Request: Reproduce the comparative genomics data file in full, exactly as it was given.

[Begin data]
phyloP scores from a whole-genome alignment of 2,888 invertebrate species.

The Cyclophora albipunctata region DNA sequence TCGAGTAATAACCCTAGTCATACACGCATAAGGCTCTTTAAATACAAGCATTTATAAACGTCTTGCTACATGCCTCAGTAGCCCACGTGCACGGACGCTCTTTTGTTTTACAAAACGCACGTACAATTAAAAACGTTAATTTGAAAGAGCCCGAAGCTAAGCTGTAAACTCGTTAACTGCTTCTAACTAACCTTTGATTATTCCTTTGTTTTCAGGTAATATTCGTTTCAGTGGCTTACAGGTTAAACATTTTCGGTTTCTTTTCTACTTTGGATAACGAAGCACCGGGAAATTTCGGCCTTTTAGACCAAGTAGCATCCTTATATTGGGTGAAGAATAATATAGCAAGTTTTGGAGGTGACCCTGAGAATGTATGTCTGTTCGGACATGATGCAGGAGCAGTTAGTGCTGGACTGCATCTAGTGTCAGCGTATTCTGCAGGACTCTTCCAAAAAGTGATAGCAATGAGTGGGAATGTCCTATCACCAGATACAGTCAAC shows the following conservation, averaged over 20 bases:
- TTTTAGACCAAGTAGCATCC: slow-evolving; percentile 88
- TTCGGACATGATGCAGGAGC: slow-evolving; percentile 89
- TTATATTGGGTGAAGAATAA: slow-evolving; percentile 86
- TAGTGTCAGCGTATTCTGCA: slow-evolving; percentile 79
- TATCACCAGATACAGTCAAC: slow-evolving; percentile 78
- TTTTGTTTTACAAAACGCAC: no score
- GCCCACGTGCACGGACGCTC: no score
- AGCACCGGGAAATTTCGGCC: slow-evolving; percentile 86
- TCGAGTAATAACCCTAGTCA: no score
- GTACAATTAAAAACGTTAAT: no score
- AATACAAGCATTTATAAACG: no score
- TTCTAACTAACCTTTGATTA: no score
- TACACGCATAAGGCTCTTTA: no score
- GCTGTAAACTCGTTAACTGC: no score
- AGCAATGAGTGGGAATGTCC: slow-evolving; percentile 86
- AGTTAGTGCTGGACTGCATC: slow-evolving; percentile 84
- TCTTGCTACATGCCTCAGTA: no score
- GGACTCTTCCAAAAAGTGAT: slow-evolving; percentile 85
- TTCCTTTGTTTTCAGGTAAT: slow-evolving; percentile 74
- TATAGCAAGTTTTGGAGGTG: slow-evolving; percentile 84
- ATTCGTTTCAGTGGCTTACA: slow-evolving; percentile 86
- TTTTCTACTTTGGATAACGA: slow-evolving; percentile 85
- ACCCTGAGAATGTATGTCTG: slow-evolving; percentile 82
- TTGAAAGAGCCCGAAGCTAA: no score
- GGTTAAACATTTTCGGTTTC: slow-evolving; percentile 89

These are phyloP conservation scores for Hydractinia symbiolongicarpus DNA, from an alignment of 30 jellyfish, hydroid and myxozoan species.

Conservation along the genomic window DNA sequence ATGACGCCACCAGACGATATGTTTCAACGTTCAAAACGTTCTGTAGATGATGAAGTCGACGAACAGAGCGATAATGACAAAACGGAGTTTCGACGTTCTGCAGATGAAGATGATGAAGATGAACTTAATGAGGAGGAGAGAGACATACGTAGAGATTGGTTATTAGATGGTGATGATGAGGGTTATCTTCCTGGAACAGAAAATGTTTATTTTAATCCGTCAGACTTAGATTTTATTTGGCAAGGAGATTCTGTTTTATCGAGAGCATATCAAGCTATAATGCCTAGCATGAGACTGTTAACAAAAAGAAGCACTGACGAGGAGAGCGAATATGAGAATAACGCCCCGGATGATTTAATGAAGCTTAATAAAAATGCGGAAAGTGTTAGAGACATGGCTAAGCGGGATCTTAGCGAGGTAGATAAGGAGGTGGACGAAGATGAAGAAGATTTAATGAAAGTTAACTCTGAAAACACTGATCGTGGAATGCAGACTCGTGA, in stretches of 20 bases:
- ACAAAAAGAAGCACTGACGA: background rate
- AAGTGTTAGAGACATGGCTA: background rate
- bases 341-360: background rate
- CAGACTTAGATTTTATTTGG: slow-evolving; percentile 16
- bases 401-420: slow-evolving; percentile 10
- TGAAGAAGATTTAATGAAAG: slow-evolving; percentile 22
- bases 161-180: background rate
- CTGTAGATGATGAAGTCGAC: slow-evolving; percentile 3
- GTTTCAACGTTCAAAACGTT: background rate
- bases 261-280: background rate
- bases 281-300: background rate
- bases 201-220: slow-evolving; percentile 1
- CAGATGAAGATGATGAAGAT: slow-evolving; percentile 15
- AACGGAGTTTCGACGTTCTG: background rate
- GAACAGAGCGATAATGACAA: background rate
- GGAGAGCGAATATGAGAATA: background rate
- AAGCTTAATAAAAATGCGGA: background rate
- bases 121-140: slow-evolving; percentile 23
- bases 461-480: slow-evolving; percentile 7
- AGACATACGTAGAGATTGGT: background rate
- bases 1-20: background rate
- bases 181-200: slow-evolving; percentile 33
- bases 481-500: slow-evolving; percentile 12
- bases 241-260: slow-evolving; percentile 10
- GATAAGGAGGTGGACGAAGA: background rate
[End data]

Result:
phyloP scores from a whole-genome alignment of 2,888 invertebrate species.

The Cyclophora albipunctata region DNA sequence TCGAGTAATAACCCTAGTCATACACGCATAAGGCTCTTTAAATACAAGCATTTATAAACGTCTTGCTACATGCCTCAGTAGCCCACGTGCACGGACGCTCTTTTGTTTTACAAAACGCACGTACAATTAAAAACGTTAATTTGAAAGAGCCCGAAGCTAAGCTGTAAACTCGTTAACTGCTTCTAACTAACCTTTGATTATTCCTTTGTTTTCAGGTAATATTCGTTTCAGTGGCTTACAGGTTAAACATTTTCGGTTTCTTTTCTACTTTGGATAACGAAGCACCGGGAAATTTCGGCCTTTTAGACCAAGTAGCATCCTTATATTGGGTGAAGAATAATATAGCAAGTTTTGGAGGTGACCCTGAGAATGTATGTCTGTTCGGACATGATGCAGGAGCAGTTAGTGCTGGACTGCATCTAGTGTCAGCGTATTCTGCAGGACTCTTCCAAAAAGTGATAGCAATGAGTGGGAATGTCCTATCACCAGATACAGTCAAC shows the following conservation, averaged over 20 bases:
- TTTTAGACCAAGTAGCATCC: slow-evolving; percentile 88
- TTCGGACATGATGCAGGAGC: slow-evolving; percentile 89
- TTATATTGGGTGAAGAATAA: slow-evolving; percentile 86
- TAGTGTCAGCGTATTCTGCA: slow-evolving; percentile 79
- TATCACCAGATACAGTCAAC: slow-evolving; percentile 78
- TTTTGTTTTACAAAACGCAC: no score
- GCCCACGTGCACGGACGCTC: no score
- AGCACCGGGAAATTTCGGCC: slow-evolving; percentile 86
- TCGAGTAATAACCCTAGTCA: no score
- GTACAATTAAAAACGTTAAT: no score
- AATACAAGCATTTATAAACG: no score
- TTCTAACTAACCTTTGATTA: no score
- TACACGCATAAGGCTCTTTA: no score
- GCTGTAAACTCGTTAACTGC: no score
- AGCAATGAGTGGGAATGTCC: slow-evolving; percentile 86
- AGTTAGTGCTGGACTGCATC: slow-evolving; percentile 84
- TCTTGCTACATGCCTCAGTA: no score
- GGACTCTTCCAAAAAGTGAT: slow-evolving; percentile 85
- TTCCTTTGTTTTCAGGTAAT: slow-evolving; percentile 74
- TATAGCAAGTTTTGGAGGTG: slow-evolving; percentile 84
- ATTCGTTTCAGTGGCTTACA: slow-evolving; percentile 86
- TTTTCTACTTTGGATAACGA: slow-evolving; percentile 85
- ACCCTGAGAATGTATGTCTG: slow-evolving; percentile 82
- TTGAAAGAGCCCGAAGCTAA: no score
- GGTTAAACATTTTCGGTTTC: slow-evolving; percentile 89

These are phyloP conservation scores for Hydractinia symbiolongicarpus DNA, from an alignment of 30 jellyfish, hydroid and myxozoan species.

Conservation along the genomic window DNA sequence ATGACGCCACCAGACGATATGTTTCAACGTTCAAAACGTTCTGTAGATGATGAAGTCGACGAACAGAGCGATAATGACAAAACGGAGTTTCGACGTTCTGCAGATGAAGATGATGAAGATGAACTTAATGAGGAGGAGAGAGACATACGTAGAGATTGGTTATTAGATGGTGATGATGAGGGTTATCTTCCTGGAACAGAAAATGTTTATTTTAATCCGTCAGACTTAGATTTTATTTGGCAAGGAGATTCTGTTTTATCGAGAGCATATCAAGCTATAATGCCTAGCATGAGACTGTTAACAAAAAGAAGCACTGACGAGGAGAGCGAATATGAGAATAACGCCCCGGATGATTTAATGAAGCTTAATAAAAATGCGGAAAGTGTTAGAGACATGGCTAAGCGGGATCTTAGCGAGGTAGATAAGGAGGTGGACGAAGATGAAGAAGATTTAATGAAAGTTAACTCTGAAAACACTGATCGTGGAATGCAGACTCGTGA, in stretches of 20 bases:
- ACAAAAAGAAGCACTGACGA: background rate
- AAGTGTTAGAGACATGGCTA: background rate
- bases 341-360: background rate
- CAGACTTAGATTTTATTTGG: slow-evolving; percentile 16
- bases 401-420: slow-evolving; percentile 10
- TGAAGAAGATTTAATGAAAG: slow-evolving; percentile 22
- bases 161-180: background rate
- CTGTAGATGATGAAGTCGAC: slow-evolving; percentile 3
- GTTTCAACGTTCAAAACGTT: background rate
- bases 261-280: background rate
- bases 281-300: background rate
- bases 201-220: slow-evolving; percentile 1
- CAGATGAAGATGATGAAGAT: slow-evolving; percentile 15
- AACGGAGTTTCGACGTTCTG: background rate
- GAACAGAGCGATAATGACAA: background rate
- GGAGAGCGAATATGAGAATA: background rate
- AAGCTTAATAAAAATGCGGA: background rate
- bases 121-140: slow-evolving; percentile 23
- bases 461-480: slow-evolving; percentile 7
- AGACATACGTAGAGATTGGT: background rate
- bases 1-20: background rate
- bases 181-200: slow-evolving; percentile 33
- bases 481-500: slow-evolving; percentile 12
- bases 241-260: slow-evolving; percentile 10
- GATAAGGAGGTGGACGAAGA: background rate